With regard to other items, such as #4 (church in the Developing world, and the significant proportion of female leadership in that part of the church), the role of the PCA is to continue to stand for the biblical standard of male leadership, and to labor to provide increasing numbers of well-trained men to help meet the need in the global church. It would be wrong of the PCA to approve or encourage what we believe the Scriptures teach against. Instead, as Aquila and Priscilla did with Apollos we need to come alongside our brothers and sisters and explain the way of God to them more accurately (Acts 18:26).

The PCA is a tiny church. It constitutes approximately one-tenth of one percent of the US population. At present, the world population is approaching 30 times the size of the US. Thus the PCA is at best about one three-hundredth of one percent of the world population. The best thing we can do for the world is to stand firm in what we proclaim, serving as a lighthouse and direction guide to other Christians at sea in the world culture.

Monday, May 03, 2010

PCA Strategic Plan: Post 7

External Challenges

A. North American and European Challenges

1. Loss of Christian consensus in West replaced by Naturalistic worldview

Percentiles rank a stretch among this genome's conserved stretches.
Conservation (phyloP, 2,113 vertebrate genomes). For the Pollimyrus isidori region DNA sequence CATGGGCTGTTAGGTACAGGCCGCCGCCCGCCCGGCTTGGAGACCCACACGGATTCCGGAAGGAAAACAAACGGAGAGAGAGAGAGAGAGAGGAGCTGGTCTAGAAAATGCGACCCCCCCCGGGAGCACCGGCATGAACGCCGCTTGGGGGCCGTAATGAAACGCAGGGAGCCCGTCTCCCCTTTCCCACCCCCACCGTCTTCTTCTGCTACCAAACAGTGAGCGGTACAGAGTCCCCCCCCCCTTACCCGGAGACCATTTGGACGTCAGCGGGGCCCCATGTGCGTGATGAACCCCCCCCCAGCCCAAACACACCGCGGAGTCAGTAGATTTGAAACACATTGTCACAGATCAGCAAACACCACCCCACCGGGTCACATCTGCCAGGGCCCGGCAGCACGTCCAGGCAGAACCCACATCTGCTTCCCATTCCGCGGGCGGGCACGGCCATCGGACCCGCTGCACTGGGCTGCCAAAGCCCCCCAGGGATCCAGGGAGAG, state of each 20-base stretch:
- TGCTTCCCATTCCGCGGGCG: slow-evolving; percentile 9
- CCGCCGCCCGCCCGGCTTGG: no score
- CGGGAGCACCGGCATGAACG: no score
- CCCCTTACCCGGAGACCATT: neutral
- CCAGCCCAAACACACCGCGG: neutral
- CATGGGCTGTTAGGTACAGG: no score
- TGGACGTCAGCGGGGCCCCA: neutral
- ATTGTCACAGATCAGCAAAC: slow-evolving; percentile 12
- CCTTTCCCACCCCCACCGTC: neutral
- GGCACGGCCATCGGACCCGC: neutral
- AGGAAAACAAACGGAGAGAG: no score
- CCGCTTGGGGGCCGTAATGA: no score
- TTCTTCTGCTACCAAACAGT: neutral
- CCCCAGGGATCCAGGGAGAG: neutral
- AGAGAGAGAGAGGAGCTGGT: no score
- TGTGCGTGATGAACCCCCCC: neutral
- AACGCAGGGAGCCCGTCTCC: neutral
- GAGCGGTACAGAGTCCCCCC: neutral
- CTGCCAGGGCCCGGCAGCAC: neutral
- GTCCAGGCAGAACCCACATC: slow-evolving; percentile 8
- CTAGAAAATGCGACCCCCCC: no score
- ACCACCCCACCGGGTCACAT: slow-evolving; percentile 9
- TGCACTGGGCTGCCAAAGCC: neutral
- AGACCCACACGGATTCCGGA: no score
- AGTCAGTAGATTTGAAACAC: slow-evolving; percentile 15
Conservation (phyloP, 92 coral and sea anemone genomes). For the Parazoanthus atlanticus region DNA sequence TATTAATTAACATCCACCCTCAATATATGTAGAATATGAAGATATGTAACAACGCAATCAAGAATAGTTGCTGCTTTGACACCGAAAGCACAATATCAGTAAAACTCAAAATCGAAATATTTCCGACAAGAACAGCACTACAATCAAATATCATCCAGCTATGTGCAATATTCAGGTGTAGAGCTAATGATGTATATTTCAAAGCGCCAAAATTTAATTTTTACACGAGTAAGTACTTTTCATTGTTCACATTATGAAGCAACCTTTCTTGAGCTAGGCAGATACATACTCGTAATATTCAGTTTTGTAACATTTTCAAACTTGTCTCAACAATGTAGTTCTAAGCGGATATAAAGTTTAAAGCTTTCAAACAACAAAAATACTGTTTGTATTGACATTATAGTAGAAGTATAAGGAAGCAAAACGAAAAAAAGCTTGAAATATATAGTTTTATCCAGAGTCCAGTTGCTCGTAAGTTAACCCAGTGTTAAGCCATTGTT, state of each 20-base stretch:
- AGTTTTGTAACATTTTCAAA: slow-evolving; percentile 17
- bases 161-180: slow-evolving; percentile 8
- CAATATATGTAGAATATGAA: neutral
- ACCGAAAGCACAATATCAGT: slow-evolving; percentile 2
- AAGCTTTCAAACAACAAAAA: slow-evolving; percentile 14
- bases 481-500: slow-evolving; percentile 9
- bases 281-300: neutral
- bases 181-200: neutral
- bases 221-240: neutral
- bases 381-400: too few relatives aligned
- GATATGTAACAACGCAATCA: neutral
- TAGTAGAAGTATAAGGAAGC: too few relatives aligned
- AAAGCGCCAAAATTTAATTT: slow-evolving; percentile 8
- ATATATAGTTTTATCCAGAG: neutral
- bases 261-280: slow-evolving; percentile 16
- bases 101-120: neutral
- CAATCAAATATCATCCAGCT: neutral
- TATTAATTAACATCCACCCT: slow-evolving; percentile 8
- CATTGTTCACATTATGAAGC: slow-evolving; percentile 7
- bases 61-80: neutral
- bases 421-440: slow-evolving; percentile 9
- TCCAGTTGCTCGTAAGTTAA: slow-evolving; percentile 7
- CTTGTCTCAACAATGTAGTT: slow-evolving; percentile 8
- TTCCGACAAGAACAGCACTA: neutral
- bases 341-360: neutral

2. Dominance of Pluralism and intolerance of religious “preference”

3. “Hidden revival” in immigrant church; church decline in general U.S. culture

4. Mainline church decline

5. Evangelicals now mainline (minority 􀃆 majority)

(Salvation theology 􀃆 Kingdom theology)

(Orthodoxy [Word] 􀃆Orthopraxy [deed])

(Doctrinal consensus􀃆Relational consensus)

No Protestant faith group rivals Evangelicals in both membership and political influence. Evangelicals have moved from a mid-Twentieth Century minority to an early 21st-Century majority. With majority status has come a shift in emphasis from hope not-of-this-world (Salvation theology) to this-world hope (Kingdom theology). Reacting to self-oriented pietism and consumerism of previous generations, movements as diverse as Focus on the Family and the New Perspective on Paul have argued the Gospel requires Christians to engage in some form of cultural transformation. Orthodoxy (the right proclamation of the Word) has been deemed impossible without orthopraxy (the the right practice of the Word). With the diminished emphasis on the Word, Evangelicalism has become a much broader tent theologically, embracing those who both in doctrine and lifestyle choices differ widely from previous generations. Evangelical leaders and laypersons are paying less and less attention to denominational lines and distinctives, but while trying to survive in an increasingly secular culture that views the church as either irrelevant or polarizing.